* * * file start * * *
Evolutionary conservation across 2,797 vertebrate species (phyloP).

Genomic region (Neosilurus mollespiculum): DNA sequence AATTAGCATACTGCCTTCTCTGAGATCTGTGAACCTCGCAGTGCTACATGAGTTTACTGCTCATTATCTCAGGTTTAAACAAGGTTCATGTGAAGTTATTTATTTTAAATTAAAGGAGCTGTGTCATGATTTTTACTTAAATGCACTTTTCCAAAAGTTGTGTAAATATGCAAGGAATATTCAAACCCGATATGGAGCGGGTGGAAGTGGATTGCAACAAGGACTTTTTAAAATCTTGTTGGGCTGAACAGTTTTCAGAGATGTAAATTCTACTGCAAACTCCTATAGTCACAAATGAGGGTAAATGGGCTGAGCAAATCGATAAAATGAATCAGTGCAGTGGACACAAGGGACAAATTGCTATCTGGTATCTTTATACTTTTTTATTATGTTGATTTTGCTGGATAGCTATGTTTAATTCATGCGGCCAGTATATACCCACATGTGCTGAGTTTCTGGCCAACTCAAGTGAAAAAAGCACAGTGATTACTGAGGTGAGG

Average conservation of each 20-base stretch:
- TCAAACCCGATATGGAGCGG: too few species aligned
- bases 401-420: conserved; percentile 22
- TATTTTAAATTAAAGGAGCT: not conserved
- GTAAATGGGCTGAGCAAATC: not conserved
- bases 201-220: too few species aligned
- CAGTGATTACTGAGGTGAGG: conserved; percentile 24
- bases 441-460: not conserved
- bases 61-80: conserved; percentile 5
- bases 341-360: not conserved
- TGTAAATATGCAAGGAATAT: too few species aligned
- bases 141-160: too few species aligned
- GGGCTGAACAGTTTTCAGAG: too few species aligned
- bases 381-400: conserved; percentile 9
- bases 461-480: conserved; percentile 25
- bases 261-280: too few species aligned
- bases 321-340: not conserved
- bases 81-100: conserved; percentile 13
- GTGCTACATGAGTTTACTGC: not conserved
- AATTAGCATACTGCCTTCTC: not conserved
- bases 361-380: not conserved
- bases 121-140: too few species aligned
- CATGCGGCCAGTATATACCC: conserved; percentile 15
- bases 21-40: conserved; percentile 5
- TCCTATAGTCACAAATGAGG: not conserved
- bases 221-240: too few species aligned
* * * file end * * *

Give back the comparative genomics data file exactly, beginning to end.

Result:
Evolutionary conservation across 2,797 vertebrate species (phyloP).

Genomic region (Neosilurus mollespiculum): DNA sequence AATTAGCATACTGCCTTCTCTGAGATCTGTGAACCTCGCAGTGCTACATGAGTTTACTGCTCATTATCTCAGGTTTAAACAAGGTTCATGTGAAGTTATTTATTTTAAATTAAAGGAGCTGTGTCATGATTTTTACTTAAATGCACTTTTCCAAAAGTTGTGTAAATATGCAAGGAATATTCAAACCCGATATGGAGCGGGTGGAAGTGGATTGCAACAAGGACTTTTTAAAATCTTGTTGGGCTGAACAGTTTTCAGAGATGTAAATTCTACTGCAAACTCCTATAGTCACAAATGAGGGTAAATGGGCTGAGCAAATCGATAAAATGAATCAGTGCAGTGGACACAAGGGACAAATTGCTATCTGGTATCTTTATACTTTTTTATTATGTTGATTTTGCTGGATAGCTATGTTTAATTCATGCGGCCAGTATATACCCACATGTGCTGAGTTTCTGGCCAACTCAAGTGAAAAAAGCACAGTGATTACTGAGGTGAGG

Average conservation of each 20-base stretch:
- TCAAACCCGATATGGAGCGG: too few species aligned
- bases 401-420: conserved; percentile 22
- TATTTTAAATTAAAGGAGCT: not conserved
- GTAAATGGGCTGAGCAAATC: not conserved
- bases 201-220: too few species aligned
- CAGTGATTACTGAGGTGAGG: conserved; percentile 24
- bases 441-460: not conserved
- bases 61-80: conserved; percentile 5
- bases 341-360: not conserved
- TGTAAATATGCAAGGAATAT: too few species aligned
- bases 141-160: too few species aligned
- GGGCTGAACAGTTTTCAGAG: too few species aligned
- bases 381-400: conserved; percentile 9
- bases 461-480: conserved; percentile 25
- bases 261-280: too few species aligned
- bases 321-340: not conserved
- bases 81-100: conserved; percentile 13
- GTGCTACATGAGTTTACTGC: not conserved
- AATTAGCATACTGCCTTCTC: not conserved
- bases 361-380: not conserved
- bases 121-140: too few species aligned
- CATGCGGCCAGTATATACCC: conserved; percentile 15
- bases 21-40: conserved; percentile 5
- TCCTATAGTCACAAATGAGG: not conserved
- bases 221-240: too few species aligned